ON Colchester Half Marathon day, a team of 35 will be running to support a very special young boy.

They will be putting their best foot forward for Team Angus, raising as much money as they can to provide vital treatment for the baby.

Here is why...

The summer of last year is one David Grocott and his wife Jessica will never forget.

On May 9, the couple were two days overdue expecting the arrival of their second child, Angus.

The day was going well, and five-year-old Saul was excited to meet his little brother.

However a few hours after arranging to head up to Colchester General Hospital, they realised their lives were about to change forever.

Although they drove like the wind, there was not enough time and Angus was born in a cloud of panic and confusion in the fast lane of the A120.


David, who lives in Little Bentley, said: "Angus was stillborn in the front seat of our car travelling at 90 miles an hour.

"Jess had a ridiculously fast labour. We pulled into a petrol station, I gave mouth to mouth resuscitation to Angus for ten minutes while he was still attached to my wife until the ambulances - there were four - met us and took him to hospital."

Worried they would not be bringing their son home, the couple went in another ambulance to Colchester General Hospital.

They ended up getting more unexpected news. The paramedics managed to bring back a pulse.

Angus was alive and was being transferred to Addenbrooke’s Hospital in Cambridge.

He was there for a month, with every day came something new, something scary, something completely life changing.

They stayed under the support of the Sick Children's Trust before being transferred back to Colchester General Hospital.

Angus could face a lifetime of complications.

David, 41, said: "He has Hypoxic Ischemic Encephalopathy, basically oxygen starvation.

"He has brain damage to the thalamus and basal ganglia sections of the brain. He doesn't appear to have a learning difficulty but his body's coordination is severely affected. It is also known as Quadriplegic Cerebral Palsy."

What will happen in the future remains unclear, but with early intervention there is hope for Angus.

He needs about £800 a month for treatments, including physiotherapy and chiropractor sessions.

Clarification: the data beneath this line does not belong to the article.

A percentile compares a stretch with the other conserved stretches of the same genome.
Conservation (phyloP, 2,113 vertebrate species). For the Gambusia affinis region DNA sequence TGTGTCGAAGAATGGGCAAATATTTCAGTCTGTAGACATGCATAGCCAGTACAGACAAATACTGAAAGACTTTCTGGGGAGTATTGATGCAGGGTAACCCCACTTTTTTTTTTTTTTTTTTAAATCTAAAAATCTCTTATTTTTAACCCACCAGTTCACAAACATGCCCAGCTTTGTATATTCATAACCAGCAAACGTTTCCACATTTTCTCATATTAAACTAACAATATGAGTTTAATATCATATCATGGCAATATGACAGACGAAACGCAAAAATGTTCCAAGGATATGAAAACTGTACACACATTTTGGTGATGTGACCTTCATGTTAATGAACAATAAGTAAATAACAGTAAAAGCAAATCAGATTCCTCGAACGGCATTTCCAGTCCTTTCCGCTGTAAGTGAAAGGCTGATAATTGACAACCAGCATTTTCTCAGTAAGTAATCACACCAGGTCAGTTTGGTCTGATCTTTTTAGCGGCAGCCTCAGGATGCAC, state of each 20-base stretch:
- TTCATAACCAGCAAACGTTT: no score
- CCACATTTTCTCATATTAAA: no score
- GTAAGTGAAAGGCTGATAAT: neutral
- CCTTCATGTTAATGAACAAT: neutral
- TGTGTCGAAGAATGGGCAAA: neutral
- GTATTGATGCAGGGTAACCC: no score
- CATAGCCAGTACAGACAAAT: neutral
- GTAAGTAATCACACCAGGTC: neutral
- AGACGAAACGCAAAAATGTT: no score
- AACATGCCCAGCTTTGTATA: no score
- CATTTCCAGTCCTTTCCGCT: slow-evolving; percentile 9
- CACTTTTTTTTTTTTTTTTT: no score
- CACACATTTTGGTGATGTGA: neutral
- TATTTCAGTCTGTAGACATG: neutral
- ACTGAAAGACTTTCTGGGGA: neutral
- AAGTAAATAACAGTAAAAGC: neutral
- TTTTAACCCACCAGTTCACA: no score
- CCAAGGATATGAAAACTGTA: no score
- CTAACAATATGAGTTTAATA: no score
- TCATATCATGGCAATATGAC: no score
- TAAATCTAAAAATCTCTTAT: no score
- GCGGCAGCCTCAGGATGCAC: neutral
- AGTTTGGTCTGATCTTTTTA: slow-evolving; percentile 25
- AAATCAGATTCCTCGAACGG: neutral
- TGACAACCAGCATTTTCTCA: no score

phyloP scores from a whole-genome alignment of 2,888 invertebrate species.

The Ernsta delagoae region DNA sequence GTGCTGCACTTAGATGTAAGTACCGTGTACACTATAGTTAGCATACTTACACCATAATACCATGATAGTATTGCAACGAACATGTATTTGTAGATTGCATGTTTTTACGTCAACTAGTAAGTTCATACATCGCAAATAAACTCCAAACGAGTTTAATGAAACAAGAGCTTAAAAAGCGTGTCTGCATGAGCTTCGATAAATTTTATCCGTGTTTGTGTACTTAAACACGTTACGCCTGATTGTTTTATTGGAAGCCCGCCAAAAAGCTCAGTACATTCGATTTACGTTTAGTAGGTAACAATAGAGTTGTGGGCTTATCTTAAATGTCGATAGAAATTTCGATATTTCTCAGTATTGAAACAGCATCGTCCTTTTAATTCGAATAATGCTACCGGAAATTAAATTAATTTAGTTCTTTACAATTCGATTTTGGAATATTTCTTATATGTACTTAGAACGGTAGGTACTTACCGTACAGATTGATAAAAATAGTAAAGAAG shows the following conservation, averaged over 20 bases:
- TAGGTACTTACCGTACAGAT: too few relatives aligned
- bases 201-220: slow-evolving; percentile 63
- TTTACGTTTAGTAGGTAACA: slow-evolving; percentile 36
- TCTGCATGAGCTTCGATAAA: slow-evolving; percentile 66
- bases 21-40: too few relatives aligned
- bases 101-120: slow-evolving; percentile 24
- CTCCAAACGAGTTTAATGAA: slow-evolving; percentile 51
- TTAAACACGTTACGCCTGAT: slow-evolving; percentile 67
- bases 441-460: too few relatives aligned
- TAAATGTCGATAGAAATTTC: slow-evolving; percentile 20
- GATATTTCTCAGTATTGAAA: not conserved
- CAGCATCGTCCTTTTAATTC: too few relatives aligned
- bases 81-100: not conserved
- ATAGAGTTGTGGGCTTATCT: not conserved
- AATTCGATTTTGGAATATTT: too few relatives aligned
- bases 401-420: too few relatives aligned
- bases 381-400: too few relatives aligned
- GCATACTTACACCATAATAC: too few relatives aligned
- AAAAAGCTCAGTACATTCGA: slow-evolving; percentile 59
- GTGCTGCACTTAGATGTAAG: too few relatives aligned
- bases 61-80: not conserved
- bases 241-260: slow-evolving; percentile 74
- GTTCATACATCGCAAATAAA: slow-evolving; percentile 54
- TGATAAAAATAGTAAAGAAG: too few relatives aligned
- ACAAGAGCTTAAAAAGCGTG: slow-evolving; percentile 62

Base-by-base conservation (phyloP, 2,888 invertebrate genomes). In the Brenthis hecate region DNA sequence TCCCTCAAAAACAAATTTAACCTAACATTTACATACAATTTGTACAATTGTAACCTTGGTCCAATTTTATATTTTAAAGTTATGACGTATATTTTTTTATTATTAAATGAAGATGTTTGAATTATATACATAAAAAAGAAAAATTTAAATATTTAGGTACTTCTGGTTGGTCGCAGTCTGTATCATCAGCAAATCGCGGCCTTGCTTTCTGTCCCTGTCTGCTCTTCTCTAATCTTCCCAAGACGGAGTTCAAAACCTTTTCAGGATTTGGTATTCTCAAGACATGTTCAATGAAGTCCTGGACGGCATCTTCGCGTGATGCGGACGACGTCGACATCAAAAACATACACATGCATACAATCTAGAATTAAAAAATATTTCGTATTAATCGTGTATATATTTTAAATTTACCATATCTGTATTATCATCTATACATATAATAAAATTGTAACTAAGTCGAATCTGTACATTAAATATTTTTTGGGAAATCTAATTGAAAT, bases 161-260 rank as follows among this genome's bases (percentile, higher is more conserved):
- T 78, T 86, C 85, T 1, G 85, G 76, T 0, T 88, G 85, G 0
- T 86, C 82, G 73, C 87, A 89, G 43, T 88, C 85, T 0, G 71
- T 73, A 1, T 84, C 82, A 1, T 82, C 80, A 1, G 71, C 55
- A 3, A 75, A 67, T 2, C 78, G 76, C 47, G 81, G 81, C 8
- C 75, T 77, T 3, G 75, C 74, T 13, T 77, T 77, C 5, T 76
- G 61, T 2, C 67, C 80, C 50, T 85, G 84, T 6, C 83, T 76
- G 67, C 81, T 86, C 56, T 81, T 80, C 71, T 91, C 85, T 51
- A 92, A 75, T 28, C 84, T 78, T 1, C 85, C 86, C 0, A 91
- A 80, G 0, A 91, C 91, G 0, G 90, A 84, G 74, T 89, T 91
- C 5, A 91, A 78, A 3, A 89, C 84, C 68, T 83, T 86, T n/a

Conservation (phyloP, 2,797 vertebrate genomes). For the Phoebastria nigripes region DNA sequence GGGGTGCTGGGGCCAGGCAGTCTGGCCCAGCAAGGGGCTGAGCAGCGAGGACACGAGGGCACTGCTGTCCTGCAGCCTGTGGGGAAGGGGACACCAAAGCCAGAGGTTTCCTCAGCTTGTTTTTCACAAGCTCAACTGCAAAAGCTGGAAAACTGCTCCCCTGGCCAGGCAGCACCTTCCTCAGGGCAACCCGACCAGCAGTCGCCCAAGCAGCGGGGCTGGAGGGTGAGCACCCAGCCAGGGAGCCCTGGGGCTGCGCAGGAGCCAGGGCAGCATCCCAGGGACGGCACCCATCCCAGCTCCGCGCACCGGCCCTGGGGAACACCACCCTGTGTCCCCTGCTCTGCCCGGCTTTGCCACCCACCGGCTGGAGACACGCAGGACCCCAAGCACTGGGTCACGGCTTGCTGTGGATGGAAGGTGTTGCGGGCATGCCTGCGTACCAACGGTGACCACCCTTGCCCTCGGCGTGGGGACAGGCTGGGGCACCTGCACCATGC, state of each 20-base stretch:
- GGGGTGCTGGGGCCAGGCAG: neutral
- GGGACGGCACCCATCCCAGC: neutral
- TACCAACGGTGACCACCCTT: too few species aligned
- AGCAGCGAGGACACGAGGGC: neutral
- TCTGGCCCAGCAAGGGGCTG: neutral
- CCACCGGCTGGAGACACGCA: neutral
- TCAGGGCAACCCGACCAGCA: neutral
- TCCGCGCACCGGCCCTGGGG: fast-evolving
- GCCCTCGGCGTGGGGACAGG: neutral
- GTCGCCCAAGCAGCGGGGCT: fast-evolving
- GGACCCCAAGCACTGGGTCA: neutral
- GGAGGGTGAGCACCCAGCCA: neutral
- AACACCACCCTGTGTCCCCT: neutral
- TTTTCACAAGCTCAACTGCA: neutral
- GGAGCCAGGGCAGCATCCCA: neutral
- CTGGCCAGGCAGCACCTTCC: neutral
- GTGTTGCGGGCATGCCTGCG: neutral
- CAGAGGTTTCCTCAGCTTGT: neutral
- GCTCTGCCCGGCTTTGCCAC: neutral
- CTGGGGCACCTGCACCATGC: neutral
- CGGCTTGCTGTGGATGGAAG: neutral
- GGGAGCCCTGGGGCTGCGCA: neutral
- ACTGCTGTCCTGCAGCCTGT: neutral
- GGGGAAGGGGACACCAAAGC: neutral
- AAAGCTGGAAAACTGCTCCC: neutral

His treatment is likely to be for life.

The family also needs £10,000 to pay for a trip to take him for transformative treatment in America.

They set up Team Angus in September to raise money to support their baby.

David said: "We have raised more than £20,000 since it was set up in September but that is going quickly. In future we will need to buy wheelchairs and other adaptations. The costs are immense.

"You learn how much is put upon families to resolve these matters themselves.

"We've done a lot of fundraising and people have been incredibly kind. We are now giving him a treatment regime costing £800 a month that does seem to be helping to some extent.

"NHS physio is offered just three times a year."

Angus is already showing amazing progress in some areas, and loves his trips to the hospital's sensory room.

His family want to give him every opportunity to continue to surprise them.


A total of 35 runners from all over the country are taking part in the Colchester Half Marathon in March to add to the fundraising efforts.

The family also taking part in the Three Peaks Challenge, tackling Ben Nevis in Scotland, Mount Snowdon in Wales and Scafell Pike in England.

David said: "We'll do anything for Angus. People have been so kind but we need to get him every piece of support possible.

"I refuse to get him to adulthood and think 'what if'."

To find out more and support Angus visit www.gofundme.com/team-angus.